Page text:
Parallel patterns have manifested themselves in Indonesia, too, given its long and convoluted history of relations with Washington. This included clear, long-term American backing of Suharto, whose government was responsible for at least tens of thousands of deaths during an anti-communist purge between 1965 and 1966. Then, just as Indonesia was transitioning to democracy in 1998-99, the United States suddenly withdrew support. Washington’s distancing from Jakarta followed mass killings, rape, arson and looting perpetrated by supporters of a crumbling Suharto government. These accompanied human-rights abuses committed by U.S.-trained Indonesian Special Forces and Jakarta-backed militia in East Timor. Though understandable then, the freeze in U.S.-Indonesian relations paradoxically limited Washington’s ability to support a post-Suharto transition. Complicating the picture are recent allegations of U.S.-supported Singaporean tapping of Indonesia’s telecommunications.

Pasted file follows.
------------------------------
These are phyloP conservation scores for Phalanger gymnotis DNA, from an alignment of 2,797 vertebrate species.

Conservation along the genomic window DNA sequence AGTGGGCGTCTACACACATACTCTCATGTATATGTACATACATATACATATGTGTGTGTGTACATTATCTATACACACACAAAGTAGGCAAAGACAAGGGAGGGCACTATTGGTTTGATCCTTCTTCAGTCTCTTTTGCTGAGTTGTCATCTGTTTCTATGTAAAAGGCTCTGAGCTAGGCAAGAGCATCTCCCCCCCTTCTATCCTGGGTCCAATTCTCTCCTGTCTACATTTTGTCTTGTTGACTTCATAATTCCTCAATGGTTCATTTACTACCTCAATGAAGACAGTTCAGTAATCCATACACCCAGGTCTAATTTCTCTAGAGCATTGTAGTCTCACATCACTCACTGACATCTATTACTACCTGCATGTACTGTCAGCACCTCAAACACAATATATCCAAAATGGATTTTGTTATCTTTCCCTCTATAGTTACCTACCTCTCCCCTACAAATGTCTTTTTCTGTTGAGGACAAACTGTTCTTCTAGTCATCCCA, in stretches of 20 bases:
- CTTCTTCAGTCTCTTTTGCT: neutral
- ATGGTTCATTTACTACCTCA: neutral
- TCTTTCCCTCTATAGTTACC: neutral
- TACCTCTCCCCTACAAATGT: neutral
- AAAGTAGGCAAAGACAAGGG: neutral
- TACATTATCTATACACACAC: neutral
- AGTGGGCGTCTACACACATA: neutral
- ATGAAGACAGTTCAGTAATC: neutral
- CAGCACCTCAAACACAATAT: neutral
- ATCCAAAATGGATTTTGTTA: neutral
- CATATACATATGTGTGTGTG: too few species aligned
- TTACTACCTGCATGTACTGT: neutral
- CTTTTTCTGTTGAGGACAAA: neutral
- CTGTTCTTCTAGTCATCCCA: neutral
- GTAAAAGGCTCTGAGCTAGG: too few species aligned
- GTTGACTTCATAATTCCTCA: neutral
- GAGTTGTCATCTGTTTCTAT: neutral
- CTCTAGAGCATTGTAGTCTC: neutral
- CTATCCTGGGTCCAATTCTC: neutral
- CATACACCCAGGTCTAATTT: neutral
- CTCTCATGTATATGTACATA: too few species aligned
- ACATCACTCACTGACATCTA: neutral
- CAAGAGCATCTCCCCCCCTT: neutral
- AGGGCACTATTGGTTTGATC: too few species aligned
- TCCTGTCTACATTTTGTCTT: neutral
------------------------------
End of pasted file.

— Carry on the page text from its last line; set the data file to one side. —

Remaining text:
Further muddying the Jakarta-Washington relationship is Indonesia’s revolutionary, anti-colonial past. A key element of Indonesian nationalism is its past struggle against Dutch and Japanese imperialism. Jakarta accordingly emphasizes an active, independent foreign policy, free of great-power interference. This was a key motivation behind Indonesia’s leadership in the Non-Aligned Movement, despite American support for its independence struggle with the Netherlands. Such sentiments reinforce desire for distance from Washington, even if U.S.-Indonesia cooperation is mutually beneficial.
The legacy of past policies creates an impression of a United States complicit in widespread state violence, indifferent to Indonesian interests and unforthcoming in Indonesia’s hour of need. Washington’s mixed legacy in Indonesia feeds an underlying discomfort with the United States among the local populace and elites that can hinder cooperation with a key Southeast Asian actor.
Nevertheless, Indonesia is Southeast Asia’s largest, most populous country and traditionally first among equals in ASEAN. Jakarta’s leadership and sustained attention is important to successful ASEAN cooperation and initiatives. An active ASEAN can support U.S. interests in promoting regional economic and security cooperation, including support for freedom of navigation and regional stability, with less risk of escalating Sino-American rivalry. With Indonesia a democracy and home to the world’s largest Muslim population, good U.S.-Indonesian relations send a strong signal of Washington’s openness to engagement and consistent commitment to supporting the values it espouses so vociferously.